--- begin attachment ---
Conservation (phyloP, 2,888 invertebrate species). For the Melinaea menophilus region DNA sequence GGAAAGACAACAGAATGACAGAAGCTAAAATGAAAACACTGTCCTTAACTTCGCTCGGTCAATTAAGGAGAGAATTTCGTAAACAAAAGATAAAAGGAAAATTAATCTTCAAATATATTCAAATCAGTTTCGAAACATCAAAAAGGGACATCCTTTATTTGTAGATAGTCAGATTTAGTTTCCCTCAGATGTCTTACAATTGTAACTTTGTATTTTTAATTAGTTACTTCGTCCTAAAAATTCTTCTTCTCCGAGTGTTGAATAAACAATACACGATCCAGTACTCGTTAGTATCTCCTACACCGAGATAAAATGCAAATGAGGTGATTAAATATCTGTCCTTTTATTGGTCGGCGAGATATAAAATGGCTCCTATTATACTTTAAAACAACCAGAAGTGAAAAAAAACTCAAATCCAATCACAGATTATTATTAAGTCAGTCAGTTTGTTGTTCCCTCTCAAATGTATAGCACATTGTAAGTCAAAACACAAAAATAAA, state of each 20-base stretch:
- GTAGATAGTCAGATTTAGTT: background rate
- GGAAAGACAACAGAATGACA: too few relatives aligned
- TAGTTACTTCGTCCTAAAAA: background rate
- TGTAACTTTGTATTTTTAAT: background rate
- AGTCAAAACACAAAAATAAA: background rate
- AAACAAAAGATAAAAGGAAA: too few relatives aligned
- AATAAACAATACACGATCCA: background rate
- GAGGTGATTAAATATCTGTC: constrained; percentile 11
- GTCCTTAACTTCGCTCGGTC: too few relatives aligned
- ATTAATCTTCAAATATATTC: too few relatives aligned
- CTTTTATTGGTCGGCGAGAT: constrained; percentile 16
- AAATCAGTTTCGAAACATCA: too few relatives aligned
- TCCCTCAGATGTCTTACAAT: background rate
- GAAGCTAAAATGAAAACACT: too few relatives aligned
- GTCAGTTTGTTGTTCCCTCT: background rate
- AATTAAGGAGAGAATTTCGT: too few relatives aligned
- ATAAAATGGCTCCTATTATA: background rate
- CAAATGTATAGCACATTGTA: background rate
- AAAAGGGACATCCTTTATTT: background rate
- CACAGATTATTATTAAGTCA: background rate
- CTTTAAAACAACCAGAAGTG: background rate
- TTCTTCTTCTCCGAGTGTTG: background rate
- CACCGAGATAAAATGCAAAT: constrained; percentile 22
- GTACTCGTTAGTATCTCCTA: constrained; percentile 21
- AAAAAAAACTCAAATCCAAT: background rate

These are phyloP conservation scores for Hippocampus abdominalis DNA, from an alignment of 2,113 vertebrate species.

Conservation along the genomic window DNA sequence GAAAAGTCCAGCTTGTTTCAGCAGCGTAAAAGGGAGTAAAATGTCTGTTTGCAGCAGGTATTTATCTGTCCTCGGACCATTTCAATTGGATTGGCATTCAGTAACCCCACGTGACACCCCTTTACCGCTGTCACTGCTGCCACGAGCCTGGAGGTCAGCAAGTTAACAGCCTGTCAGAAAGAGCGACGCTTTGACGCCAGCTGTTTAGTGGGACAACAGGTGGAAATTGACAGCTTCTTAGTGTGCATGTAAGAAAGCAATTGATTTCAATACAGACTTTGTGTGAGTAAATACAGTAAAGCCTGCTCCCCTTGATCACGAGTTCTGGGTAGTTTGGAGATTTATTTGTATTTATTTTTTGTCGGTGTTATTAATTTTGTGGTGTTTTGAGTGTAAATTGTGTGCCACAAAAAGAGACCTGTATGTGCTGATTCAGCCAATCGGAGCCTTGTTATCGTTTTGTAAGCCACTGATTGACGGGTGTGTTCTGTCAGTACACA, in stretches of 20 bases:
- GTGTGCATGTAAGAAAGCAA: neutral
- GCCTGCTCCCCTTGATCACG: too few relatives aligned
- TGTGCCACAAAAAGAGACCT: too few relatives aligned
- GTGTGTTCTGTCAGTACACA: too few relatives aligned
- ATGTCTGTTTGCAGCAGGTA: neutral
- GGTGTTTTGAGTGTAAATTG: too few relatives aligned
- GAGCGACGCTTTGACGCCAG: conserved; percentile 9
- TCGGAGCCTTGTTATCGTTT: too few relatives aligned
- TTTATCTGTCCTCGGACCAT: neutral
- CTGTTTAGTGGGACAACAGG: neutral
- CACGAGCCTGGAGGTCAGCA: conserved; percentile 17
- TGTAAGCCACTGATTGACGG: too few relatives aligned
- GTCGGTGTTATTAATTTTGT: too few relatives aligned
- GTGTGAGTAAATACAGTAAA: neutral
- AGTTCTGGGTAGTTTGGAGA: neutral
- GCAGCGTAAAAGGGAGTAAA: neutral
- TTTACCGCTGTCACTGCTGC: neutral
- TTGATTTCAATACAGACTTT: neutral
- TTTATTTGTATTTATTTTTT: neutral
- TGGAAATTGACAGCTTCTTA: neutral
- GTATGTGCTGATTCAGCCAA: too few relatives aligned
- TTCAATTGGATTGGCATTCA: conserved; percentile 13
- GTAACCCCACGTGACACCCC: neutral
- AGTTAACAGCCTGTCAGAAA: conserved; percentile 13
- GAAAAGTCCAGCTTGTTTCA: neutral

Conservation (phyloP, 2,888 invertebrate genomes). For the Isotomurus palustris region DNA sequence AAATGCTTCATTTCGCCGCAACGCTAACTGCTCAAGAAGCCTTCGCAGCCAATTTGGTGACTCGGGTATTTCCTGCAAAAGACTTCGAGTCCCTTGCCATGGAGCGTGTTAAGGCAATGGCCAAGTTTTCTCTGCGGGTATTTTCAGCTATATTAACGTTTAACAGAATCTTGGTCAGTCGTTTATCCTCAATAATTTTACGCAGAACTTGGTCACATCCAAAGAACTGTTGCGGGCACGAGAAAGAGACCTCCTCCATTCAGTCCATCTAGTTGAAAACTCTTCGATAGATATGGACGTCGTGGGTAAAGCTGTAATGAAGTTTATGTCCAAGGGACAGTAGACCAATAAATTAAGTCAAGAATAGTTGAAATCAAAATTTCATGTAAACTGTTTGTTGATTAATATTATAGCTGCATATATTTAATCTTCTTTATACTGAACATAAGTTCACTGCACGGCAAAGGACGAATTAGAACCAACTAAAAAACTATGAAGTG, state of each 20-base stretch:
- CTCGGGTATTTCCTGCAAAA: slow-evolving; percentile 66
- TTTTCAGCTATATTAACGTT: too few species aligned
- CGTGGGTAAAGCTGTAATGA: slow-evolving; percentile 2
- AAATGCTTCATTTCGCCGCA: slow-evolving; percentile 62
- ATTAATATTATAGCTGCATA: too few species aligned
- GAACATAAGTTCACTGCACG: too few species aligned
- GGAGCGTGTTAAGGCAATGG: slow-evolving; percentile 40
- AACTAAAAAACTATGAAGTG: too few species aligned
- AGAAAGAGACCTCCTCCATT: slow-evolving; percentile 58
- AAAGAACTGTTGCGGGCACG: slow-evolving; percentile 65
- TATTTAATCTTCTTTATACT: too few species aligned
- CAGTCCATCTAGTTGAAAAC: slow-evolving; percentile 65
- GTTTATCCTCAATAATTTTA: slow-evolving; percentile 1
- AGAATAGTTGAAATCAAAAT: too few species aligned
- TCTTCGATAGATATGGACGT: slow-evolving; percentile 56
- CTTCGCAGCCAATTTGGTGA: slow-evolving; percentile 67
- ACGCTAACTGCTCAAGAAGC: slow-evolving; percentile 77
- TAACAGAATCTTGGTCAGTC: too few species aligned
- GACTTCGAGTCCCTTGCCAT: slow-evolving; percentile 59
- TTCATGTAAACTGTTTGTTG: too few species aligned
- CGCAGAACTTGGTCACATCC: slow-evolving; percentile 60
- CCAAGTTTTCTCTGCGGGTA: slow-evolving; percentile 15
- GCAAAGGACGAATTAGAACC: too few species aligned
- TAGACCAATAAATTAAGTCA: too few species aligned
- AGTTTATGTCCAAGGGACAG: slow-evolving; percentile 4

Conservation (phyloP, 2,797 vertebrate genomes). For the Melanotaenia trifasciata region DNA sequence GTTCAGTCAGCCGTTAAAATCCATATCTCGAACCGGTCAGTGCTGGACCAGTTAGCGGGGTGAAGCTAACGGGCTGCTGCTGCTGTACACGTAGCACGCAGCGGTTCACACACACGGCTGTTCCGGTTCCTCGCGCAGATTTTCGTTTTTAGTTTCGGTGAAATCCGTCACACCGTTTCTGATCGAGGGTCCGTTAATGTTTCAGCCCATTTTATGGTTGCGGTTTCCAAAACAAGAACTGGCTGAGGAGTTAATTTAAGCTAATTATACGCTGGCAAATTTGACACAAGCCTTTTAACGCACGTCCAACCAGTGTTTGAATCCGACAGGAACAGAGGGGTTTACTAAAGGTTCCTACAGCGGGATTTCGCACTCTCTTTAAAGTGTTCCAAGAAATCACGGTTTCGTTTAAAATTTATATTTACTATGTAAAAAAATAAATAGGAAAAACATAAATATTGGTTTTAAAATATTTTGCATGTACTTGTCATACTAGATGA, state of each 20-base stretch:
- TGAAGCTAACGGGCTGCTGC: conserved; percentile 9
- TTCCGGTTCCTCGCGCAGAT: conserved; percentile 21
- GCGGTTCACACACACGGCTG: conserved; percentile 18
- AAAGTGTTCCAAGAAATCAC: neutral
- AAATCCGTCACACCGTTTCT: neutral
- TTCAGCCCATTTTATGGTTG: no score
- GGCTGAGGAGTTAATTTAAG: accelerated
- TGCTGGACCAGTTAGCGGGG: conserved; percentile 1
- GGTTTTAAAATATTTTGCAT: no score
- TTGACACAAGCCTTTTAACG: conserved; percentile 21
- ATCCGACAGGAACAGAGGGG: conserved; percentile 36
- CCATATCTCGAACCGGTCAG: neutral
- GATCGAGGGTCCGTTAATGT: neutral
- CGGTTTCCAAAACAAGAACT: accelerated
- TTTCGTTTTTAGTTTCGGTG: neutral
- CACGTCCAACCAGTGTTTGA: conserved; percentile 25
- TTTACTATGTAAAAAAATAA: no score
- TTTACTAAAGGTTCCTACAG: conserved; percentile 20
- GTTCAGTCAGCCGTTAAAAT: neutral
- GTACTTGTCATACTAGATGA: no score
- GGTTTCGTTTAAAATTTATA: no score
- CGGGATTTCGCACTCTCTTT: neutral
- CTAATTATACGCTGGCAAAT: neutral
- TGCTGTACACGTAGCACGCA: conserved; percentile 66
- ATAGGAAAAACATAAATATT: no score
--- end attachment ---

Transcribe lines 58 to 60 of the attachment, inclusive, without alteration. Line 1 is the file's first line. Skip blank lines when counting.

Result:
- AAATGCTTCATTTCGCCGCA: slow-evolving; percentile 62
- ATTAATATTATAGCTGCATA: too few species aligned
- GAACATAAGTTCACTGCACG: too few species aligned